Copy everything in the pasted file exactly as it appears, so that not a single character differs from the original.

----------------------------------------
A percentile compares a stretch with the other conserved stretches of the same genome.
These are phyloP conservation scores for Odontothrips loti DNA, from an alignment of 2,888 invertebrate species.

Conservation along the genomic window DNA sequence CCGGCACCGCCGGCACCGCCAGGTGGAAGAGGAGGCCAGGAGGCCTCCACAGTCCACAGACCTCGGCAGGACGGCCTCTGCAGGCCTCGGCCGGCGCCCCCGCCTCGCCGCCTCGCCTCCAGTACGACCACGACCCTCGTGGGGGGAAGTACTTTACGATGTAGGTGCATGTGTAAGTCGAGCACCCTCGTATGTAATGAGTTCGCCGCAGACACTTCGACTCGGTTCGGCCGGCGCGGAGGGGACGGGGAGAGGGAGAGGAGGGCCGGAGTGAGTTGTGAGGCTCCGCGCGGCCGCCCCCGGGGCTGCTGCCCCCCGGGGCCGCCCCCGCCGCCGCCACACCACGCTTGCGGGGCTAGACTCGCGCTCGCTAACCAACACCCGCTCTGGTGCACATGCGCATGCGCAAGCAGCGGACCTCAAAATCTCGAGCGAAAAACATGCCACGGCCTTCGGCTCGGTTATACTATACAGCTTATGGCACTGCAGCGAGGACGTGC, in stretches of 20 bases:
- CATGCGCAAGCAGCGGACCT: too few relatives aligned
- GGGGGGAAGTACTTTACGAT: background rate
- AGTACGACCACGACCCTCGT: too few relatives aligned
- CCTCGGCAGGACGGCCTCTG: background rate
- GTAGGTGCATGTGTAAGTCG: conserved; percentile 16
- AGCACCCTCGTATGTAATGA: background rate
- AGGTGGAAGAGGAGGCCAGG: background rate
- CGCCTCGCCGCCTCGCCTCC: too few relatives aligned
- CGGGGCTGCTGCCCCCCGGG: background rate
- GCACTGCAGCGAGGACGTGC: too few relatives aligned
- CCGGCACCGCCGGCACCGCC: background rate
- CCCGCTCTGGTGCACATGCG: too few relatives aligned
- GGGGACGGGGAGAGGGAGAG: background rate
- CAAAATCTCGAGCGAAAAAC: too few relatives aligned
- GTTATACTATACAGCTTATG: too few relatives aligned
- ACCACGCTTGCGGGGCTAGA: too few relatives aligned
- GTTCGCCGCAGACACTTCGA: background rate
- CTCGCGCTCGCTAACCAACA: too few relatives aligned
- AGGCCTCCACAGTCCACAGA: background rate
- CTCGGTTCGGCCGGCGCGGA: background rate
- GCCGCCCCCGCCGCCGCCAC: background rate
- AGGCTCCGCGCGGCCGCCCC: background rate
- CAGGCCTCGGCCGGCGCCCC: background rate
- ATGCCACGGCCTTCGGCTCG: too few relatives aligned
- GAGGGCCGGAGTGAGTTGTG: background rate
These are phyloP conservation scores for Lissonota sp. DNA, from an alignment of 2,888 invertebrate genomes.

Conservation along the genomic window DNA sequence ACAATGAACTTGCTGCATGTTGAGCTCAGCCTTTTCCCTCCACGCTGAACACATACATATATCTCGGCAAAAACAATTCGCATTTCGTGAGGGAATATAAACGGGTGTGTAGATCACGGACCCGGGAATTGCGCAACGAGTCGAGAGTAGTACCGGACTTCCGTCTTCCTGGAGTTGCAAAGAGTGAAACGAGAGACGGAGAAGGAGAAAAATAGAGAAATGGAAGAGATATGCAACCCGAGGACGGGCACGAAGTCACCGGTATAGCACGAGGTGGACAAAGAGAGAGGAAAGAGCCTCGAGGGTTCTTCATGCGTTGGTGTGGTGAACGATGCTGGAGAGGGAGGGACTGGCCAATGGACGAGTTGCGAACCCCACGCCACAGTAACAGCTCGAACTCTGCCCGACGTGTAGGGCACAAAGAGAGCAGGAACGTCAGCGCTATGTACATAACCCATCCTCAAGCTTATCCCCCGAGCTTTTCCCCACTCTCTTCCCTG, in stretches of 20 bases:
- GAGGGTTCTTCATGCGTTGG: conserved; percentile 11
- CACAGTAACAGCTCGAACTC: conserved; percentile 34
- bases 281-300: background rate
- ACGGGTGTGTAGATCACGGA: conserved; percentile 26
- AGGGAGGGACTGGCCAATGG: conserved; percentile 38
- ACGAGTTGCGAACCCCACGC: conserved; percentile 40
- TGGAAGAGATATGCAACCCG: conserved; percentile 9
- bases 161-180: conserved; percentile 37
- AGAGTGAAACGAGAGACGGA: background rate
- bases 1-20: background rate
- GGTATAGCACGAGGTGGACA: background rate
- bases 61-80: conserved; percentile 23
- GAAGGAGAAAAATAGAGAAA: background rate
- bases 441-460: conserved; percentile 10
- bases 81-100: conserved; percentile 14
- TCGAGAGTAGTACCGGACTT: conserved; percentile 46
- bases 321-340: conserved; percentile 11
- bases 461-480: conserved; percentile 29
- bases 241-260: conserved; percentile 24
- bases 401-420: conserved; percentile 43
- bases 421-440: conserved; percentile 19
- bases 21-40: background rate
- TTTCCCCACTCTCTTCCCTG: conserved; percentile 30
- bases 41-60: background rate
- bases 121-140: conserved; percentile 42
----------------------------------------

A percentile compares a stretch with the other conserved stretches of the same genome.
These are phyloP conservation scores for Odontothrips loti DNA, from an alignment of 2,888 invertebrate species.

Conservation along the genomic window DNA sequence CCGGCACCGCCGGCACCGCCAGGTGGAAGAGGAGGCCAGGAGGCCTCCACAGTCCACAGACCTCGGCAGGACGGCCTCTGCAGGCCTCGGCCGGCGCCCCCGCCTCGCCGCCTCGCCTCCAGTACGACCACGACCCTCGTGGGGGGAAGTACTTTACGATGTAGGTGCATGTGTAAGTCGAGCACCCTCGTATGTAATGAGTTCGCCGCAGACACTTCGACTCGGTTCGGCCGGCGCGGAGGGGACGGGGAGAGGGAGAGGAGGGCCGGAGTGAGTTGTGAGGCTCCGCGCGGCCGCCCCCGGGGCTGCTGCCCCCCGGGGCCGCCCCCGCCGCCGCCACACCACGCTTGCGGGGCTAGACTCGCGCTCGCTAACCAACACCCGCTCTGGTGCACATGCGCATGCGCAAGCAGCGGACCTCAAAATCTCGAGCGAAAAACATGCCACGGCCTTCGGCTCGGTTATACTATACAGCTTATGGCACTGCAGCGAGGACGTGC, in stretches of 20 bases:
- CATGCGCAAGCAGCGGACCT: too few relatives aligned
- GGGGGGAAGTACTTTACGAT: background rate
- AGTACGACCACGACCCTCGT: too few relatives aligned
- CCTCGGCAGGACGGCCTCTG: background rate
- GTAGGTGCATGTGTAAGTCG: conserved; percentile 16
- AGCACCCTCGTATGTAATGA: background rate
- AGGTGGAAGAGGAGGCCAGG: background rate
- CGCCTCGCCGCCTCGCCTCC: too few relatives aligned
- CGGGGCTGCTGCCCCCCGGG: background rate
- GCACTGCAGCGAGGACGTGC: too few relatives aligned
- CCGGCACCGCCGGCACCGCC: background rate
- CCCGCTCTGGTGCACATGCG: too few relatives aligned
- GGGGACGGGGAGAGGGAGAG: background rate
- CAAAATCTCGAGCGAAAAAC: too few relatives aligned
- GTTATACTATACAGCTTATG: too few relatives aligned
- ACCACGCTTGCGGGGCTAGA: too few relatives aligned
- GTTCGCCGCAGACACTTCGA: background rate
- CTCGCGCTCGCTAACCAACA: too few relatives aligned
- AGGCCTCCACAGTCCACAGA: background rate
- CTCGGTTCGGCCGGCGCGGA: background rate
- GCCGCCCCCGCCGCCGCCAC: background rate
- AGGCTCCGCGCGGCCGCCCC: background rate
- CAGGCCTCGGCCGGCGCCCC: background rate
- ATGCCACGGCCTTCGGCTCG: too few relatives aligned
- GAGGGCCGGAGTGAGTTGTG: background rate
These are phyloP conservation scores for Lissonota sp. DNA, from an alignment of 2,888 invertebrate genomes.

Conservation along the genomic window DNA sequence ACAATGAACTTGCTGCATGTTGAGCTCAGCCTTTTCCCTCCACGCTGAACACATACATATATCTCGGCAAAAACAATTCGCATTTCGTGAGGGAATATAAACGGGTGTGTAGATCACGGACCCGGGAATTGCGCAACGAGTCGAGAGTAGTACCGGACTTCCGTCTTCCTGGAGTTGCAAAGAGTGAAACGAGAGACGGAGAAGGAGAAAAATAGAGAAATGGAAGAGATATGCAACCCGAGGACGGGCACGAAGTCACCGGTATAGCACGAGGTGGACAAAGAGAGAGGAAAGAGCCTCGAGGGTTCTTCATGCGTTGGTGTGGTGAACGATGCTGGAGAGGGAGGGACTGGCCAATGGACGAGTTGCGAACCCCACGCCACAGTAACAGCTCGAACTCTGCCCGACGTGTAGGGCACAAAGAGAGCAGGAACGTCAGCGCTATGTACATAACCCATCCTCAAGCTTATCCCCCGAGCTTTTCCCCACTCTCTTCCCTG, in stretches of 20 bases:
- GAGGGTTCTTCATGCGTTGG: conserved; percentile 11
- CACAGTAACAGCTCGAACTC: conserved; percentile 34
- bases 281-300: background rate
- ACGGGTGTGTAGATCACGGA: conserved; percentile 26
- AGGGAGGGACTGGCCAATGG: conserved; percentile 38
- ACGAGTTGCGAACCCCACGC: conserved; percentile 40
- TGGAAGAGATATGCAACCCG: conserved; percentile 9
- bases 161-180: conserved; percentile 37
- AGAGTGAAACGAGAGACGGA: background rate
- bases 1-20: background rate
- GGTATAGCACGAGGTGGACA: background rate
- bases 61-80: conserved; percentile 23
- GAAGGAGAAAAATAGAGAAA: background rate
- bases 441-460: conserved; percentile 10
- bases 81-100: conserved; percentile 14
- TCGAGAGTAGTACCGGACTT: conserved; percentile 46
- bases 321-340: conserved; percentile 11
- bases 461-480: conserved; percentile 29
- bases 241-260: conserved; percentile 24
- bases 401-420: conserved; percentile 43
- bases 421-440: conserved; percentile 19
- bases 21-40: background rate
- TTTCCCCACTCTCTTCCCTG: conserved; percentile 30
- bases 41-60: background rate
- bases 121-140: conserved; percentile 42